William James and Embodied Religious Belief

In: Contemporary Pragmatism
Author: Tobias Tan1
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  • 1 Faculty of Divinity, University of Cambridge, West Road, Cambridge CB3 9BS, UK, tobias.tan@oxon.org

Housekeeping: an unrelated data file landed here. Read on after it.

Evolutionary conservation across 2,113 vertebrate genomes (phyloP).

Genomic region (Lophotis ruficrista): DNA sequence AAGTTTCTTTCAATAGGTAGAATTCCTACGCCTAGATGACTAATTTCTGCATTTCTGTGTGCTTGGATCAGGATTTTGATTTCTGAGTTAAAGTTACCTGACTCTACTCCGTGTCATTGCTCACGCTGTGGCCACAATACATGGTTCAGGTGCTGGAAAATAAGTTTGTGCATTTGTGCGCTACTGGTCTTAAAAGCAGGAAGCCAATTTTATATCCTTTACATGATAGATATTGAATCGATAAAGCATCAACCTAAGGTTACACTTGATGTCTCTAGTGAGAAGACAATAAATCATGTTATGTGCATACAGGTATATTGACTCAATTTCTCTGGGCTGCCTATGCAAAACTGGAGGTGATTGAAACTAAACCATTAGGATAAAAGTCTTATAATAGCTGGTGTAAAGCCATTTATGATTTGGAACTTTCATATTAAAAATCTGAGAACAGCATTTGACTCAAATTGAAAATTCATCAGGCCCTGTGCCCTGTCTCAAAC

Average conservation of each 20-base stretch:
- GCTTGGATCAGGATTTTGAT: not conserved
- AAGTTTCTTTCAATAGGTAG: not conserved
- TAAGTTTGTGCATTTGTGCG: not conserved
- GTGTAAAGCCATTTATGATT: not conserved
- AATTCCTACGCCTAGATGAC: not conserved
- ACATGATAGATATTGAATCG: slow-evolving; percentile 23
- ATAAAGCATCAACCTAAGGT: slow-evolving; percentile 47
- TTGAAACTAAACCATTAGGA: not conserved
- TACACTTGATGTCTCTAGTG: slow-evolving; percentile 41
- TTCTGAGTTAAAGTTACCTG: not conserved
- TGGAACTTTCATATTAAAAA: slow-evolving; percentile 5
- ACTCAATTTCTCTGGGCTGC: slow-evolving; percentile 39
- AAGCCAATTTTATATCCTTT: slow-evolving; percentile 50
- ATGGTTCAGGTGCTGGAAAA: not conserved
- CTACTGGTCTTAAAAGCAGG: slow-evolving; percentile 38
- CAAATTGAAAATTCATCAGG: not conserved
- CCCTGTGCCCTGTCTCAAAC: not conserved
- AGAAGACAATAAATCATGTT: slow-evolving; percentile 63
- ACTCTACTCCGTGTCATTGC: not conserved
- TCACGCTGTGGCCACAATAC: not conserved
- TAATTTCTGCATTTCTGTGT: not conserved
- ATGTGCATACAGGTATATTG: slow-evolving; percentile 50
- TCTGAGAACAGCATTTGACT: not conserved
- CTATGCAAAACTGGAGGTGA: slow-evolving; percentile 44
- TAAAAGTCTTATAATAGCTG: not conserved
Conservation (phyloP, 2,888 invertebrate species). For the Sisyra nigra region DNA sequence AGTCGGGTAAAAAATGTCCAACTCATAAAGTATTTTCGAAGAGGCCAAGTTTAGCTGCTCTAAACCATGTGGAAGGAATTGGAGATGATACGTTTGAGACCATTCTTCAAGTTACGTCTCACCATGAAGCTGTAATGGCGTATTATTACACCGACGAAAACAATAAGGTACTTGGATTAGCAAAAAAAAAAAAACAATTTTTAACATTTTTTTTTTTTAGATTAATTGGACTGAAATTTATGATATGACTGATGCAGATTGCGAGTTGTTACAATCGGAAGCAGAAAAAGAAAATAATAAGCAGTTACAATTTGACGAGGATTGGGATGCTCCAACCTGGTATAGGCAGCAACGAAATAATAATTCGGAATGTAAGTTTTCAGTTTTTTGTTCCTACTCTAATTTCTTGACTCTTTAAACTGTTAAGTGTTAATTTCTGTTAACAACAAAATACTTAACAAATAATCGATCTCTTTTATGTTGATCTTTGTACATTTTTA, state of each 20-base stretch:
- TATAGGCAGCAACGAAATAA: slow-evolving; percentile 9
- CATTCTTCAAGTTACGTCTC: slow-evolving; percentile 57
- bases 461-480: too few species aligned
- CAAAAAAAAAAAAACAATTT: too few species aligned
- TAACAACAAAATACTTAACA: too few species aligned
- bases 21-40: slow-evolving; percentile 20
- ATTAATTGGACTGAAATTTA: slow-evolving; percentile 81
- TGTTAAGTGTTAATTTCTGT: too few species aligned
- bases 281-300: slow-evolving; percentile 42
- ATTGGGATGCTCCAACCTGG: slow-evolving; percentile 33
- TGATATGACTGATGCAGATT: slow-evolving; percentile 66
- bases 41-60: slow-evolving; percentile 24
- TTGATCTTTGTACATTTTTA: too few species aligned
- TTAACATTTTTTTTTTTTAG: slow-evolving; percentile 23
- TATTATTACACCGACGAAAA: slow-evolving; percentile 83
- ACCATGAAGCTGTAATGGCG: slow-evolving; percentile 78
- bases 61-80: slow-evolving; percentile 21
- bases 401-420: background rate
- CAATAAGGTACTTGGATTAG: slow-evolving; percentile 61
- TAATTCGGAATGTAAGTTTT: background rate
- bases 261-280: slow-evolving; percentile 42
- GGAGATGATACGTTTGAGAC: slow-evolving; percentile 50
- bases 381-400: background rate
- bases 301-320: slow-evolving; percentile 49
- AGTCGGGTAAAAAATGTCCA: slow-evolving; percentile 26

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Scholars have recently identified resemblances between pragmatist thought and contemporary trends in cognitive science in the area of ‘embodied cognition’ or ‘4E cognition.’ In this article I explore these resemblances in the account of religious belief provided by the classical pragmatist philosopher William James. Although James’s psychology does not always parallel the commitments of embodied cognition, his insights concerning the role of emotion and socio-cultural context in shaping religious belief, as well as the action-oriented nature of such beliefs, resonate with embodied and embedded accounts of religious belief. James’s insights are readily extended in light of contemporary embodied cognition research to highlight the interdependency between religious belief of individuals and the cognitive scaffolding provided by embodied religious practices.

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